Copper alloy enamelled seal box
Roman, probably 2nd or 3rd century
Found during excavations by Winchester Museums Service Archaeology Section at Staple Gardens, Winchester in the mid- 1980s
This object would have been used to protect a wax seal from damage. A document, for example a wax writing tablet would be tied with cords so that they passed through the base of the box and were knotted inside it. The wax would then be placed over the knot, and the mark impressed upon its surface, before replacing the box lid. It would then be impossible to open the the document without breaking the seal.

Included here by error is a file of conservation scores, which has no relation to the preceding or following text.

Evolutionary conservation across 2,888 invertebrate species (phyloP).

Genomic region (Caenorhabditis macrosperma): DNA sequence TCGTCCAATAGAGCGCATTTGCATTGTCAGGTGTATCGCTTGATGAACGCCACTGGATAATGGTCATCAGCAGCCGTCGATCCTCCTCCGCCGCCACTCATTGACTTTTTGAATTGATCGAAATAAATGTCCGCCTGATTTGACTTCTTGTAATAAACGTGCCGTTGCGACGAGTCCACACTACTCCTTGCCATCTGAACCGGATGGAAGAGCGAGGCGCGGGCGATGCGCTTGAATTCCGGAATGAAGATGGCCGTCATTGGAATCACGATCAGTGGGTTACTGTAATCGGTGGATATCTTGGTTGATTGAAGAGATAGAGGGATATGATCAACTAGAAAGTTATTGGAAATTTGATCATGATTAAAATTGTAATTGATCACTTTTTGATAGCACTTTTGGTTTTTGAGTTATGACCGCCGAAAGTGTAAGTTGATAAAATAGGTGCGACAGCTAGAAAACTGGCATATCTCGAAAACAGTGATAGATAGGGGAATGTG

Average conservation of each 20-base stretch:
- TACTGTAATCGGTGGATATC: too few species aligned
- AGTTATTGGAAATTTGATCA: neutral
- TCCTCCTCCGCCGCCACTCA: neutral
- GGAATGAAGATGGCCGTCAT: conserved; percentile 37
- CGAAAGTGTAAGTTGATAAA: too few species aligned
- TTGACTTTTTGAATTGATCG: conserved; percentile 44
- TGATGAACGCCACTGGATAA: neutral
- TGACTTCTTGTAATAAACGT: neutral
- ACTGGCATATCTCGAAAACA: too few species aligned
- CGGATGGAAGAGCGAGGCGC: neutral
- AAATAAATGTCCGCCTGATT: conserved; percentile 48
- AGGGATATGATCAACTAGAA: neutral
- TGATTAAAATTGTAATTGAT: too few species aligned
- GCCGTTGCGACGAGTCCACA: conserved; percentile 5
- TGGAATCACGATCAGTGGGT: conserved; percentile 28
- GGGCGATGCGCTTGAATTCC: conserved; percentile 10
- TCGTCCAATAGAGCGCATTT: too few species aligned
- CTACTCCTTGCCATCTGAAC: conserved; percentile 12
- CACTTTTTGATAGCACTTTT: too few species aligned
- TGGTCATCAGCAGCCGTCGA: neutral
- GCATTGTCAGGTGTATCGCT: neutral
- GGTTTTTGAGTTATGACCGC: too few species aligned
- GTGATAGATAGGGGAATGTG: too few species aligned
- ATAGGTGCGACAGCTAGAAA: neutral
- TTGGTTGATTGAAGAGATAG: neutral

Contact with the classical world towards the end of the Iron Age period introduced real literacy to Britain, at first in the form of literate inscriptions on Iron Age coins. By the 2nd or 3rd century, when this box was made, literacy was widespread- writing materials are not confined to villas, or tribal capitals like Winchester but are found on all types of site.